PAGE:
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  • Catherine C. Heywood

The Boys of Pointe du Hoc



“…In seizing the firm land at the top of these cliffs, they began to seize back the continent of Europe. Two hundred and twenty-five came here. After two days of fighting, only ninety could still bear arms. Behind me is a memorial that symbolizes the ranger daggers that were thrust into the top of these cliffs and before me are the men who put them there. These are the boys of Pointe du Hoc. These are the men who took the cliffs…”


Many of you may know I used to be a political speechwriter. What you may not know is one speech, that I watch every year on this day, is what sparked that fire.


The “Boys of Pointe du Hoc” was written for the 40th anniversary of the invasion of Normandy. When I first watched it as a girl it gave me chills. Every year when he comes to the lines above I still get chills.


This was the first time I’d been so moved…by a speech. Of course the man who delivered it—President Reagan—love him or leave him, he was a singularly gifted orator. But there was beauty in not just his delivery, not just the sentiment, but the words. How they had a musical rhythm. They dipped like a dance and echoed on that hilltop.


Before the internet gave us answers in minutes, I looked up that speechwriter. Only to discover it wasn’t a stodgy old man like I was imagining, but a 34-year-old young woman. A blonde woman with a shortened Irish name. I thought Peggy Noonan looked and sounded a lot like me.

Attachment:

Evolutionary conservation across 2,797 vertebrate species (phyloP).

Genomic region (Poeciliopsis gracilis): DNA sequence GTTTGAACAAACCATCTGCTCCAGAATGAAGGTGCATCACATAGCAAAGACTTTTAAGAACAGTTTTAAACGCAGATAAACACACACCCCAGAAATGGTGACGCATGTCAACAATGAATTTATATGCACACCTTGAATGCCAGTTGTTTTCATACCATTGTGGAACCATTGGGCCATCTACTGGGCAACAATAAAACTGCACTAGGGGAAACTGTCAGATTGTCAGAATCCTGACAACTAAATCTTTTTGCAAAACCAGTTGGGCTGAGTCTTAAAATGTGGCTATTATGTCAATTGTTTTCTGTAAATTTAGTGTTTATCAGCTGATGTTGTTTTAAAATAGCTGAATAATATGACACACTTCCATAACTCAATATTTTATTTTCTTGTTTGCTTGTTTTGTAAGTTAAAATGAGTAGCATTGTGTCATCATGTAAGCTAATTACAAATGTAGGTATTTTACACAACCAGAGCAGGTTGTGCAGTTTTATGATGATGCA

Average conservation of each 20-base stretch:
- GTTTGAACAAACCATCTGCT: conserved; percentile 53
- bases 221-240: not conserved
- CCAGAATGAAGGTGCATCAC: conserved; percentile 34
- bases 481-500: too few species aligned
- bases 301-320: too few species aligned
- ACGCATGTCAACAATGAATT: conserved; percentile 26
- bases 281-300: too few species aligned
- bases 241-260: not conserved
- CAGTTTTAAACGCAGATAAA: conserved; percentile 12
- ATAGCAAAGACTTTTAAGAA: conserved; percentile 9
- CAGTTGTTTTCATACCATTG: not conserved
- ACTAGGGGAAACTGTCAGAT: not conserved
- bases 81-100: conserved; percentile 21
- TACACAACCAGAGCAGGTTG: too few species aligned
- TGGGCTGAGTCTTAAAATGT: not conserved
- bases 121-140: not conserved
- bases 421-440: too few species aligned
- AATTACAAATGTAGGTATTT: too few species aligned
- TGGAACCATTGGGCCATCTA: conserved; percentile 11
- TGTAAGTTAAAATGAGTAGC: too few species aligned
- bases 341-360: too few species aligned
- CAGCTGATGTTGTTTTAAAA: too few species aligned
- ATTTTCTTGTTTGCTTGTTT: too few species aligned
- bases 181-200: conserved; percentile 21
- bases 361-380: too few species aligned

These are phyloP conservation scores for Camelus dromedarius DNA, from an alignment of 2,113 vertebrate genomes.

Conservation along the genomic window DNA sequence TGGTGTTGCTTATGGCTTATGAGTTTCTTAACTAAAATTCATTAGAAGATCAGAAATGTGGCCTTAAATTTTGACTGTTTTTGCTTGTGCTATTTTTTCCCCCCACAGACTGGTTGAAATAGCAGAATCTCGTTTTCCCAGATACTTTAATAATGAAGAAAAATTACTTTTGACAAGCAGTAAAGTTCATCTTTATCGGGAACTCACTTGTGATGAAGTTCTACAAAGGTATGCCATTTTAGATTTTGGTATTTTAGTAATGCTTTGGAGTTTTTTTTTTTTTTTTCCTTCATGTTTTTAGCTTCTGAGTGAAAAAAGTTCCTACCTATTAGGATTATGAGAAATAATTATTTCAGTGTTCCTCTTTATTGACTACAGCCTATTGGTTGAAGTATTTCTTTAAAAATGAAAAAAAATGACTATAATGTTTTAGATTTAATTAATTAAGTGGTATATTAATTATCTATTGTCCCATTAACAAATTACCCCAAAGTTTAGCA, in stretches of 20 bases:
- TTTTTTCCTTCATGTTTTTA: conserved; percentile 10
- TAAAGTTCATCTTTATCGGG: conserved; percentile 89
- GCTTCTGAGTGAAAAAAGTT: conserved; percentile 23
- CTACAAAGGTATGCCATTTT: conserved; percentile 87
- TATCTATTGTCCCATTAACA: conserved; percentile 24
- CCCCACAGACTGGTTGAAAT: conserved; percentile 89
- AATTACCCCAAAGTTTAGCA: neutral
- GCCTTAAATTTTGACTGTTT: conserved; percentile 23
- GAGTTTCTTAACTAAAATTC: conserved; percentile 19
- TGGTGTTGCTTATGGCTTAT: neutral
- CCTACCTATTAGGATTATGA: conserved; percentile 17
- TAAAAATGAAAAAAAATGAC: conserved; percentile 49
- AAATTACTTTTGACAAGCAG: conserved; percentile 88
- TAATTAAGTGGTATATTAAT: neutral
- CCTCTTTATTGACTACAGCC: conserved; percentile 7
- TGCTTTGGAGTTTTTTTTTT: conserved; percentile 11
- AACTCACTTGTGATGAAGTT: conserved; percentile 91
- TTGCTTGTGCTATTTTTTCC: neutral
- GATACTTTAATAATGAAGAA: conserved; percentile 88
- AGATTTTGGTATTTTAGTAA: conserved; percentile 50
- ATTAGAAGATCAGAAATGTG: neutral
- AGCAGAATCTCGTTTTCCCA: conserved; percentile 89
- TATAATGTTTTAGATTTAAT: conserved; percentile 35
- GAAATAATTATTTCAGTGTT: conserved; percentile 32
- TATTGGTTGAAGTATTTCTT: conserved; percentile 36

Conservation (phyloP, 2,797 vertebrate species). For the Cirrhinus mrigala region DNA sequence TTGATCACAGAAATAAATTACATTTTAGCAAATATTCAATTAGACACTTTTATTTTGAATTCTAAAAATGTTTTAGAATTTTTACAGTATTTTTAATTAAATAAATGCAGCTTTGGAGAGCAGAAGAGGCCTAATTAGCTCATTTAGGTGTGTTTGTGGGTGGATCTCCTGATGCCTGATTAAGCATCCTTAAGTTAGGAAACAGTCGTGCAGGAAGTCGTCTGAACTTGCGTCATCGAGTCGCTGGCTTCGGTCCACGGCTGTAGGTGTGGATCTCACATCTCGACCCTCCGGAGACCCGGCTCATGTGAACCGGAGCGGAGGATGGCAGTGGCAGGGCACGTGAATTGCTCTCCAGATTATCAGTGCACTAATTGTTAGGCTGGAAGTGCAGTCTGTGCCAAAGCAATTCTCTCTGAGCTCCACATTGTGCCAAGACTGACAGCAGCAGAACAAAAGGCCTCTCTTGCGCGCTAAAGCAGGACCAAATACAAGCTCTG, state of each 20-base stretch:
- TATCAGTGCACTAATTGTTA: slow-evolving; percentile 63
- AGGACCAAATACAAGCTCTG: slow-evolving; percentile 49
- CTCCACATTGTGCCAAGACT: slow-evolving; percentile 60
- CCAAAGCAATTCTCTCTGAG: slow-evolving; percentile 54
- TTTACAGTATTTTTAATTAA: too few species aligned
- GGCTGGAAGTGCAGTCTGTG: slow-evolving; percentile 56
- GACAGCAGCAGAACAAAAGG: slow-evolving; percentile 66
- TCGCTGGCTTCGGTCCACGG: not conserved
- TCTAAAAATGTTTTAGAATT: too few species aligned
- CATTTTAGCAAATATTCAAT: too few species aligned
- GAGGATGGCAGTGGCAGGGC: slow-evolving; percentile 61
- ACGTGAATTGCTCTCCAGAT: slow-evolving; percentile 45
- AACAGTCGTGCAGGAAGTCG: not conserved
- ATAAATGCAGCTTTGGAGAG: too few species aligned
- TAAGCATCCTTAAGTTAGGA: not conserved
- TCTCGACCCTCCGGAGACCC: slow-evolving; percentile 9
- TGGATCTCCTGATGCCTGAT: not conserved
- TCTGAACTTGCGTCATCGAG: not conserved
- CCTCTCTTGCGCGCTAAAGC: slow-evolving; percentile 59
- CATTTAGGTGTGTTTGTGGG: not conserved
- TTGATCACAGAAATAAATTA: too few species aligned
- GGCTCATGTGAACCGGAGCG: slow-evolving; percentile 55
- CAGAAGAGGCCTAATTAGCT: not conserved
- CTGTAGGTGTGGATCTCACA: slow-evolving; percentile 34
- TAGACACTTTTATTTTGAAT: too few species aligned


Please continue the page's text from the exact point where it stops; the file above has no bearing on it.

And I never forgot it.


At that age, I wanted to be a Broadway performer. And I went on for some years to pursue that. But when life took a turn, and I began to consider something else, I remembered that 34-year-old woman with the shortened Irish name who looked an awful lot like me.


So when, at 22, I was asked if I wanted to write speeches for a governor, I didn’t hesitate.


How important it was to see someone who looked like me doing something I thought was the sole propriety of men. How important it is to see people who look like us doing all sorts of things. In books, on screen, in boardrooms, and even in the Oval Office.


It matters. Because little ones are watching…and waiting to be moved.


If you have thirteen minutes, I highly recommend watching this speech. It isn’t just a moving tribute to soldiers and a battle, more importantly it’s an impassioned plea for peace during a time when our world was still gripped by the spectre of a great war.



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